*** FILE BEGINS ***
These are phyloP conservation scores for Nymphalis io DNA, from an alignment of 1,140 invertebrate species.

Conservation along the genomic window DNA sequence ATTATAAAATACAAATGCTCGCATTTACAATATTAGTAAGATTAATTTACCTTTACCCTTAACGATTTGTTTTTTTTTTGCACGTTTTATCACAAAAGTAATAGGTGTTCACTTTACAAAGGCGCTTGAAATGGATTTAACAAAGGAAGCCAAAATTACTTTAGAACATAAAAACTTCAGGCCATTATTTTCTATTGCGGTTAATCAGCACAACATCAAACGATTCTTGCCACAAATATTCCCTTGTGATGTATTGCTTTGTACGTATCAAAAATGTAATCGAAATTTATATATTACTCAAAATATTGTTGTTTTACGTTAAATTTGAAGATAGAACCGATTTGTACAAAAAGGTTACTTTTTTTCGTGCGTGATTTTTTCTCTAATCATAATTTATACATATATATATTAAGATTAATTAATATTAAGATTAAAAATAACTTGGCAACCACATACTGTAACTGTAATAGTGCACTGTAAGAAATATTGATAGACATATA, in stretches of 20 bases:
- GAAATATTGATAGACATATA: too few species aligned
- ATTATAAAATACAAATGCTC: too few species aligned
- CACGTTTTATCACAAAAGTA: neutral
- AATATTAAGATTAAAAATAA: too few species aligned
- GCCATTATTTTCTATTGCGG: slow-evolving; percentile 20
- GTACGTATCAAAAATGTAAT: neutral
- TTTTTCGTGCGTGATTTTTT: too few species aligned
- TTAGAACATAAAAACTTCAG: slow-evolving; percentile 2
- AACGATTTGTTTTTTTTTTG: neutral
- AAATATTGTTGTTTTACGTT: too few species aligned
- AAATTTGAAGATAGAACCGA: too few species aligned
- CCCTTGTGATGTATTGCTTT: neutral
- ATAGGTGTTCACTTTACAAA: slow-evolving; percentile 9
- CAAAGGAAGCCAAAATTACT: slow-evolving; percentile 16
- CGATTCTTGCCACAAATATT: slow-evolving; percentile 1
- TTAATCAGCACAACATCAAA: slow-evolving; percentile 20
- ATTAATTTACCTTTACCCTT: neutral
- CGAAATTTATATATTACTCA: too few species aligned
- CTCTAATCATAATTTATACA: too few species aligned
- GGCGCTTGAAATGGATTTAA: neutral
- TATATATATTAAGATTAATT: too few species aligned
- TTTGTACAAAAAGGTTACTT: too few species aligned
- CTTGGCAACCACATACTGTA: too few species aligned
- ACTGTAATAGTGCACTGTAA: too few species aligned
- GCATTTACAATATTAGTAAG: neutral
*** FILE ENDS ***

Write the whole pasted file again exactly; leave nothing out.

These are phyloP conservation scores for Nymphalis io DNA, from an alignment of 1,140 invertebrate species.

Conservation along the genomic window DNA sequence ATTATAAAATACAAATGCTCGCATTTACAATATTAGTAAGATTAATTTACCTTTACCCTTAACGATTTGTTTTTTTTTTGCACGTTTTATCACAAAAGTAATAGGTGTTCACTTTACAAAGGCGCTTGAAATGGATTTAACAAAGGAAGCCAAAATTACTTTAGAACATAAAAACTTCAGGCCATTATTTTCTATTGCGGTTAATCAGCACAACATCAAACGATTCTTGCCACAAATATTCCCTTGTGATGTATTGCTTTGTACGTATCAAAAATGTAATCGAAATTTATATATTACTCAAAATATTGTTGTTTTACGTTAAATTTGAAGATAGAACCGATTTGTACAAAAAGGTTACTTTTTTTCGTGCGTGATTTTTTCTCTAATCATAATTTATACATATATATATTAAGATTAATTAATATTAAGATTAAAAATAACTTGGCAACCACATACTGTAACTGTAATAGTGCACTGTAAGAAATATTGATAGACATATA, in stretches of 20 bases:
- GAAATATTGATAGACATATA: too few species aligned
- ATTATAAAATACAAATGCTC: too few species aligned
- CACGTTTTATCACAAAAGTA: neutral
- AATATTAAGATTAAAAATAA: too few species aligned
- GCCATTATTTTCTATTGCGG: slow-evolving; percentile 20
- GTACGTATCAAAAATGTAAT: neutral
- TTTTTCGTGCGTGATTTTTT: too few species aligned
- TTAGAACATAAAAACTTCAG: slow-evolving; percentile 2
- AACGATTTGTTTTTTTTTTG: neutral
- AAATATTGTTGTTTTACGTT: too few species aligned
- AAATTTGAAGATAGAACCGA: too few species aligned
- CCCTTGTGATGTATTGCTTT: neutral
- ATAGGTGTTCACTTTACAAA: slow-evolving; percentile 9
- CAAAGGAAGCCAAAATTACT: slow-evolving; percentile 16
- CGATTCTTGCCACAAATATT: slow-evolving; percentile 1
- TTAATCAGCACAACATCAAA: slow-evolving; percentile 20
- ATTAATTTACCTTTACCCTT: neutral
- CGAAATTTATATATTACTCA: too few species aligned
- CTCTAATCATAATTTATACA: too few species aligned
- GGCGCTTGAAATGGATTTAA: neutral
- TATATATATTAAGATTAATT: too few species aligned
- TTTGTACAAAAAGGTTACTT: too few species aligned
- CTTGGCAACCACATACTGTA: too few species aligned
- ACTGTAATAGTGCACTGTAA: too few species aligned
- GCATTTACAATATTAGTAAG: neutral